9 tips for eco friendly Halloween decor

Many campers like to jump into the Halloween spirit by decorating their campsites.

But certain decorations can be harmful to the environment.

Here’s how you can create a super spooky campsite AND protect Ontario’s ecological integrity at the same time.

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Slithering into fall: hibernation for Ontario’s reptiles

Today’s post was written by seasonal student Heather Van Den Diepstraten from Rondeau Provincial Park.

It’s not just students and birds on the move this fall.

As the cold weather approaches, reptiles are trekking across Rondeau Provincial Park in search of hibernacula (places in which wildlife overwinter). Researchers for Wildlife Preservation Canada are busy tracking the movements of snakes, turtles, and skinks within the park as they find suitable habitat for their hibernation.

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On fire

Some of the technology to fight forest fires was first developed almost a century ago. The province has used this technology for many decades to prevent and extinguish wildfires in Ontario Parks and other protected areas.

Over time, we discovered something interesting. Aggressively extinguishing fires didn’t stop forest fires. It only postponed them.

We needed a strategy that protects people and property, but keeps forests strong and healthy too.

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Darlington’s daring wetland restoration

In today’s post, Zone Ecologist Corina Brdar shares the exciting restoration story that’s been unfolding at Darlington Provincial Park.

There’s nothing like seeing an idea turn into reality, is there?

Especially when the idea is an enormous one, and it takes tons of cooperation from all kinds of players.

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Lake land playgrounds

Today’s post comes from Emily Wright, a Discovery Leader at Grundy Lake Provincial Park. The park’s campground is surrounded by three crystal-clear lakes, and that rich biodiversity inspired Emily to take us on an aquatic tour of Ontario’s lakes and some of the complex life cycles contained within, from hard-working microbe clean-up crews to feisty Small-mouth Bass.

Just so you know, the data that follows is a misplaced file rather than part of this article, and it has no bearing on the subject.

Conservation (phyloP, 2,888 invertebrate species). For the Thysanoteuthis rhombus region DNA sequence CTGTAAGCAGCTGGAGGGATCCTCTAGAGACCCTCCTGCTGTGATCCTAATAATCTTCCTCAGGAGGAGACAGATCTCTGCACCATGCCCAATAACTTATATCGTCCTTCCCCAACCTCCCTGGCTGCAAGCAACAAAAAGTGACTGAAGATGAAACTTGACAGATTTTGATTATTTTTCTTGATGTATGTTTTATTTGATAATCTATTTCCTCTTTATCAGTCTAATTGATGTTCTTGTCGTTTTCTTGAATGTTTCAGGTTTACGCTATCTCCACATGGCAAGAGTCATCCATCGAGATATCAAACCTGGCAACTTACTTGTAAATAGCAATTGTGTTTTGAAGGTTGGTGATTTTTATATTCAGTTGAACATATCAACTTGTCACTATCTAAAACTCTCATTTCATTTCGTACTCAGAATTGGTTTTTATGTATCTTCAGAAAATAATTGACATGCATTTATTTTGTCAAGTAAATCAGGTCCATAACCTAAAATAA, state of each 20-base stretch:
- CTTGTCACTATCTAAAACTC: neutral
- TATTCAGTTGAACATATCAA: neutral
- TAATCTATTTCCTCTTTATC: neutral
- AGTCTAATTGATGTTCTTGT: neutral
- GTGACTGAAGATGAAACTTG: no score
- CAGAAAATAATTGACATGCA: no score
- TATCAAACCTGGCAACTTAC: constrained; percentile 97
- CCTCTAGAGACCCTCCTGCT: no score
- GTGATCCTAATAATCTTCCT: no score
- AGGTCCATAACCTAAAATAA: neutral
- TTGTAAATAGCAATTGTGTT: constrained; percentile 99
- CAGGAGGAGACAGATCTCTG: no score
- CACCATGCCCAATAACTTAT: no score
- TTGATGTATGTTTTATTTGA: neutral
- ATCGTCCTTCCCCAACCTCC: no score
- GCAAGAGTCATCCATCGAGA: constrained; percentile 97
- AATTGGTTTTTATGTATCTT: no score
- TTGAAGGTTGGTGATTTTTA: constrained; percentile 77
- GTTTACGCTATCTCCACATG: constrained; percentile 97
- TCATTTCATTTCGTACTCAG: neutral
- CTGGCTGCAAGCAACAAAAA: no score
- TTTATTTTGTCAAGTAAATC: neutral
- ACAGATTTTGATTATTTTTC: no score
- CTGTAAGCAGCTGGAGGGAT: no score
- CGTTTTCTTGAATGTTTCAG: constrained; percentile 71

Cannonballing into a refreshing lake, casting a line hoping for the “big one,” dipping your paddle into serene waters, or simply enjoying the shifting lights dancing across the water’s surface on a sunny day…

Lakes offer us a plethora of enjoyment, both invigorating as you take a brisk swim, or peaceful and relaxing as you watch a sunset turn the waters from blue-green to wine red.

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Join us for Science Literacy Week!

Today’s post comes from Jessica Stillman, school outreach coordinator at Bronte Creek Provincial Park

What do a Polar Bear, a Prickly Pear Cactus, a Five-lined Skink, and a Bobolink all have in common?

Aside from their snazzy names, they’re plants and animals that require unique environments to survive. Some of these special spaces have been changing and disappearing throughout history.

That’s where Ontario Parks comes in. We protect important landscapes, and conduct research on how we can ensure the species living in parks can thrive.

This year, we’re excited to share the science of parks during Science Literacy Week.

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Monarch Butterflies

Today’s post was written by summer student Danielle Bullen from Rondeau Provincial Park.

It’s that time of year again, and across Ontario, we’re starting to see those beautiful orange and black wings.

Monarch Butterflies come all the way from Mexico over a few generations, depending on the amount of milkweed available during their travels, spending summer here in Ontario.

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The Piping Plover power couple of Darlington

Today’s blog comes from Piping Plover Biologist Monica Fromberger from Ontario Parks’ southeast zone. 

Every year, Darlington Provincial Park runs a Piping Plover conservation program to help these special endangered shorebirds.

This year, the park’s plover lovers have done it again!

Lovebirds Blue and Miss Howard have successfully hatched, fledged, and raised all four of their chicks to migrate for the second year in a row.

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How to build a bat box

Today’s post comes from Rachelle Law, a Discovery leader at Sleeping Giant Provincial Park.

Are you looking for a fun do-it-yourself project to do this summer?

Would you love a solution to the amount of pesky mosquitoes in your backyard?

Are you passionate about creating habitats for wildlife?

If you answered yes to any of these questions, this blog is for you!

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The story behind Emily Provincial Park’s pollinator garden

Today’s post comes from Alexander Renaud, a Discovery Program Lead at Emily Provincial Park.

In the summer of 2018, our Discovery staff at Emily Provincial Park wanted to do something BIG to help the park.

Previous years have seen the instillation of turtle nest protection boxes, the collection of species data through a BioBlitz, and the design and creation of a new trail system.

We decided upon creating a pollinator garden!

Continue reading The story behind Emily Provincial Park’s pollinator garden